Barbed Wire and Brush
It was Wednesday morning and I had the farm to myself. The day was gloomy, and my task was to cut the old barbed wire fences out of thorny brush. Shitty was the job, but I was happy for the space and solitude, and ready to get some serious work done. I loaded up the Gator with the bolt cutters, a bucket for hardware and scraps, my chainsaw, and a water bottle. Should be good to go for the morning.
I drove to the point in the fence where Danny and David had left off the previous day, and scratched my head. There had to be a way to do this that wouldn’t take all year. First, I grabbed the loose lines that they had cut from the t-posts, and worked on rolling them up in something of an orderly fashion. Yanking them from the grasses and tangleweeds in which they were ensnared, I’d roll a bit, then have a strand spring out to the side like a rogue slinky. I got two marginally clean rolls completed on the relatively open patch in the grasses. It worked okay.
The next section was composed of taller, thornier brush, and after struggling for awhile, I decided to change my strategy a bit; cutting slightly shorter, but still usable, segments. I’d duck in the head-high thorns, make a few cuts, and duck out. The low prickers stuck to my legs and lower back; the high ones scratched my face and pulled my hat off my head, and the middle ones wreaked havoc on my arms through my sweatshirt. I burst out with a string of expletives that would make a sailor shudder, and grabbed my chainsaw. Fuck it.
After relishing in a roaring and glorious clear-cutting of a section of bramble, I started to doubt the efficacy of that plan. Sawing around metal wires and t-posts seemed questionable for the extended life of my blade, and the brush would be so much easier to clear with our BCS mower after the wire and posts were removed. I decided to try Strategy 3. Ducking in at 3-4 foot increments, I cut each line in turn, threw the small segments of wire out into the field, and worked my way up another 3-4 feet. This way, the lines were hanging and exposed, there was no disentanglement of long strings of barbed wire through the thorny brush, no rolling was required, and the only cleanup was to bundle the strands and tie them together.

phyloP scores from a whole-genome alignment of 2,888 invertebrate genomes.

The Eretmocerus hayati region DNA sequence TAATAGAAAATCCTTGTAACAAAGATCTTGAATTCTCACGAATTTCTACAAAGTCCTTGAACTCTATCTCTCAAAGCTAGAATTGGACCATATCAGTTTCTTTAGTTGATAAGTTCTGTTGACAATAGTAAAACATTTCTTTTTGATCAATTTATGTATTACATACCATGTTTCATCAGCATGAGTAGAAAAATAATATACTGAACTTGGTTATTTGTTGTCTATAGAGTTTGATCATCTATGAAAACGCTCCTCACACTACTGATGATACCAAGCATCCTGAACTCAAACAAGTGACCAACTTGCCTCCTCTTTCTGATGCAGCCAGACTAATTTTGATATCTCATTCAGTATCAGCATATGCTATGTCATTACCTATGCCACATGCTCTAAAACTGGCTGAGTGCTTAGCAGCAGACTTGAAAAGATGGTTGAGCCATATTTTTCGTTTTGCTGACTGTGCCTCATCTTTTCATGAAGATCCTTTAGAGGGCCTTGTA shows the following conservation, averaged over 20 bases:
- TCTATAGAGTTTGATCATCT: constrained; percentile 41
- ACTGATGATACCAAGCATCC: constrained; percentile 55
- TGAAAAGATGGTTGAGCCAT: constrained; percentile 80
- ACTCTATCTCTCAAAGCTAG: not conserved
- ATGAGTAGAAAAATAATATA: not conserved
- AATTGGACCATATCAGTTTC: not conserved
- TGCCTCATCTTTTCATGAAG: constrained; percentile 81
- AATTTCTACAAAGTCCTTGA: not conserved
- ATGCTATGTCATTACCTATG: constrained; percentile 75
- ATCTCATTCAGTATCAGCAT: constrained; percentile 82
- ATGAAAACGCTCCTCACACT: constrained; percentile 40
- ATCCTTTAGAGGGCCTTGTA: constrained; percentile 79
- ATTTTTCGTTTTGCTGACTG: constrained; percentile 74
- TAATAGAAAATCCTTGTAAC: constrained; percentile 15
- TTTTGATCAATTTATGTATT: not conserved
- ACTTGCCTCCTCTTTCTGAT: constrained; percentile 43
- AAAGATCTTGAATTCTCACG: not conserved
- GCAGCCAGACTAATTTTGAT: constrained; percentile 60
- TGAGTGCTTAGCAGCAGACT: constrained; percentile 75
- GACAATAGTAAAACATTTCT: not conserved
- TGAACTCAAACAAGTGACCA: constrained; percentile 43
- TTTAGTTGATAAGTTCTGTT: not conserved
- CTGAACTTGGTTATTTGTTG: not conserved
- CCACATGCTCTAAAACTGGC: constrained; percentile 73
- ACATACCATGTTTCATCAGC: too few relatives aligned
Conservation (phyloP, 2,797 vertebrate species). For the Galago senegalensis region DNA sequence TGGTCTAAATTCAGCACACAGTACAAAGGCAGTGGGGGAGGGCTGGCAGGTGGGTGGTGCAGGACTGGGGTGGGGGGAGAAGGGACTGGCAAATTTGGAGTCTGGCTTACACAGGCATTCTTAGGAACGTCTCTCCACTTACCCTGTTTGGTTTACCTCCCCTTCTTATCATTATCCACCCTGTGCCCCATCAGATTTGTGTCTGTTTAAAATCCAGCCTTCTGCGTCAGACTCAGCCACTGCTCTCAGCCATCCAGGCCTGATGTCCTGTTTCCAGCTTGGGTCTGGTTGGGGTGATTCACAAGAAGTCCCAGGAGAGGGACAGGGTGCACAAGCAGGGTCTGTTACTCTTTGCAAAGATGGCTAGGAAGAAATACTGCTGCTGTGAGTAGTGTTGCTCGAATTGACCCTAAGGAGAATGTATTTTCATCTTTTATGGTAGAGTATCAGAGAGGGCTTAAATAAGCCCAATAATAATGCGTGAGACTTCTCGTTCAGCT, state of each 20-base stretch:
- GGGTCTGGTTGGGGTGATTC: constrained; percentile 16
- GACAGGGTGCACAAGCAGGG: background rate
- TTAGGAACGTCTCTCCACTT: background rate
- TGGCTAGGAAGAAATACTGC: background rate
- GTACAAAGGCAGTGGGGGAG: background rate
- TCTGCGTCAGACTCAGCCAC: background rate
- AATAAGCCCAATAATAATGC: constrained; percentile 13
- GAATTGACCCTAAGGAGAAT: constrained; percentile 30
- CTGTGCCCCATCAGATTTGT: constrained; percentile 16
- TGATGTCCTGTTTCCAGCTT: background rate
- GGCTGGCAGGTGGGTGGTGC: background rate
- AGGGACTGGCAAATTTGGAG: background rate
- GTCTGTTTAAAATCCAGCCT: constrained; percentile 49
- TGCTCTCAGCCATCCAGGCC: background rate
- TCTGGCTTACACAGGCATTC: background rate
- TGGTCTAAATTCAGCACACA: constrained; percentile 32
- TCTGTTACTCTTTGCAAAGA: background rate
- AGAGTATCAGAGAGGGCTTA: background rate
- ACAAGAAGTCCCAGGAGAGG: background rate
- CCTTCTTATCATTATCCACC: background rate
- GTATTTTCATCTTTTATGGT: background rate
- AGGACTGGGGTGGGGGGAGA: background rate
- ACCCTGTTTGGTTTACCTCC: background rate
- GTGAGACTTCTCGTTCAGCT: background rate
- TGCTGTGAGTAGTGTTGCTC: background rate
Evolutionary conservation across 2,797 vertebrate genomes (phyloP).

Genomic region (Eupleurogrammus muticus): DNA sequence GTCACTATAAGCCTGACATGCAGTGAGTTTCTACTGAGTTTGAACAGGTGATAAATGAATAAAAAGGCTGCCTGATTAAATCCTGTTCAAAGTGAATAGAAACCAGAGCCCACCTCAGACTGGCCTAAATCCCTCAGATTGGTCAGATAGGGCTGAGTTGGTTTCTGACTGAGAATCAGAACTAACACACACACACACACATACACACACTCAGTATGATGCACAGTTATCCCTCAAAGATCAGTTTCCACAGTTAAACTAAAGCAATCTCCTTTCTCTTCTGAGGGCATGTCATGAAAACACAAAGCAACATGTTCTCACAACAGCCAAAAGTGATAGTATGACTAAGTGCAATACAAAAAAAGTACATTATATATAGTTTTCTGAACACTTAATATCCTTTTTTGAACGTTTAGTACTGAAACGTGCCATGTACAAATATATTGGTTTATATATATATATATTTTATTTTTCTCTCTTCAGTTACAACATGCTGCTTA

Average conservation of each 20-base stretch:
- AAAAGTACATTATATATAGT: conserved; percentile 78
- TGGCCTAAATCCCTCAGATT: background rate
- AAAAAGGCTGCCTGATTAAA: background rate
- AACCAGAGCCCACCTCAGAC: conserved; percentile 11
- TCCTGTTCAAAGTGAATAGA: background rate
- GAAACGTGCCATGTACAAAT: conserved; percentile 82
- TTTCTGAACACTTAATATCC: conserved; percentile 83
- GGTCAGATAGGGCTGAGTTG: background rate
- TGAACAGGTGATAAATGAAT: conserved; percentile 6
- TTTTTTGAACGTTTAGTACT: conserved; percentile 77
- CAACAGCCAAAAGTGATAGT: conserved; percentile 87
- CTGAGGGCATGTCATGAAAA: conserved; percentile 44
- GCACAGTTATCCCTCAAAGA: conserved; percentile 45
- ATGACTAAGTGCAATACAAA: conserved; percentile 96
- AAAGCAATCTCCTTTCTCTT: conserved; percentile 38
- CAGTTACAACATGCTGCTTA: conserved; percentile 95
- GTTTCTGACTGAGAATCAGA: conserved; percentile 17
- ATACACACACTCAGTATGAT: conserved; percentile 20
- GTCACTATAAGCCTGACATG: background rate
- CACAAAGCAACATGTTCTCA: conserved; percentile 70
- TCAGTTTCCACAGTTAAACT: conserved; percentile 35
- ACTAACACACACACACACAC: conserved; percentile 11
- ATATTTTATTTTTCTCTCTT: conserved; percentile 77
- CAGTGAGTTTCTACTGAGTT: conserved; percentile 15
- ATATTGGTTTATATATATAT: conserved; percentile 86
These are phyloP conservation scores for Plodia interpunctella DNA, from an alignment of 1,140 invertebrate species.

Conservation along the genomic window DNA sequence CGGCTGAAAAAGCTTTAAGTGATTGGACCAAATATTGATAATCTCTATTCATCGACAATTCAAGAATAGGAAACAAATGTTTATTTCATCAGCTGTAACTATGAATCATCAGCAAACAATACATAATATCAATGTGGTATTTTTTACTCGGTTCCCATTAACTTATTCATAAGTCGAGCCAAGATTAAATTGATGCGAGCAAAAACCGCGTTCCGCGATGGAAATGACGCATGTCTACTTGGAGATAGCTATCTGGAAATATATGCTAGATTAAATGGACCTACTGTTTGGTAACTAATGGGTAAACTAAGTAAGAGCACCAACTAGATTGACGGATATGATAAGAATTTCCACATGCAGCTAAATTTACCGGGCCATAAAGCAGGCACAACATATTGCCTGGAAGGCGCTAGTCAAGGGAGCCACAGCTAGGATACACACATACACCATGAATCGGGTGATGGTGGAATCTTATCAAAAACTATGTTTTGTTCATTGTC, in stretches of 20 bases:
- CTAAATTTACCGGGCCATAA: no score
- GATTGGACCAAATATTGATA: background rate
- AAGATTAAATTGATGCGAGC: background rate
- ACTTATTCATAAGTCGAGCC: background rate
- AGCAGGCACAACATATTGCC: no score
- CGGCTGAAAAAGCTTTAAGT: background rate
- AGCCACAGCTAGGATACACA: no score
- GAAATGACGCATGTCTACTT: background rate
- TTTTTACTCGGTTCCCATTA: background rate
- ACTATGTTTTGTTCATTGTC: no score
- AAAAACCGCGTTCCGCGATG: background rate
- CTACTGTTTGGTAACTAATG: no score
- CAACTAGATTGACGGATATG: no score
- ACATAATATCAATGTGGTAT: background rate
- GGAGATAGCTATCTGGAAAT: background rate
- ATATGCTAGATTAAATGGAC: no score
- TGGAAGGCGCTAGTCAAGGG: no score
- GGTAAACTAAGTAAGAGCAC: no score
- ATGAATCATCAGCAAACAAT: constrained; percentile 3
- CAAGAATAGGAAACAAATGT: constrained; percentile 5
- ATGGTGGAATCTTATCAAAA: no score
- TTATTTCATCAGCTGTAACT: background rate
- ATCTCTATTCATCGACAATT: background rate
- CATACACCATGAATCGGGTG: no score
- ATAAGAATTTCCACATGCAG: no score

With this method, I finally found a flow – duck into a section; snip snip snip snip; duck into another section; snip snip…; backtrack and pick up the scraps; move ahead and duck into the next section; snip snip…; pick up, bundle, tie; repeat.
After a couple hours I looked up and realized I’d made some good headway. From the midst of the work, I reflected. The old fence became a metaphor for the land we’d inherited and the land we were building. Decrepit and lifeless was the sagging barbed wire – overcome with the thorns and brushes of years’ neglect – valuable only in its memory, and some salvageable t-posts. I imagined the new fence which would take its place in a matter of only weeks or months – woven wire, all-new wooden corner posts and straight, strong t-posts; circling the property functionally for the grazing ruminants of the future.
I thought about other messes we’d cleaned, in preparation for the better. The tangled thicket of stones and thorns beside our rock house, which was now a concrete pad encompassing our wash shed and walk-in cooler. The rock house itself; whose roof we’d lifted and floor we’d poured. The vegetable fields and hoophouses by the road, where before had only been neglected hay field.
I looked out upon the rugged pasture as I removed the old fence. Overgrown and rocky; housing only burdocks, old grasses and ghosts of perished oak trees. I wondered what had happened, or not happened, here in the past. I wondered how it would all look once our new fence and dogs were put to work in the rotation of animals and establishment of a healthy pasture. I thought about the land in 10 years. 20 years. 50.
I thought of another generation of farmers taking over as we aged ourselves out of the work. They would take over ownership and management, and take up their own initiatives. The farm would be theirs. The soul of the land and infrastructure, however, would always be ours in a way. We would always be able to look back upon these nasty jobs, and say with pride that we’d built it. It would be so beautiful.
I returned to the present, where the old tangled barbed wire meets the thorny brush. Sighing, I ducked my face and muscled into the mess. Snip. Snip. Snip. Snip…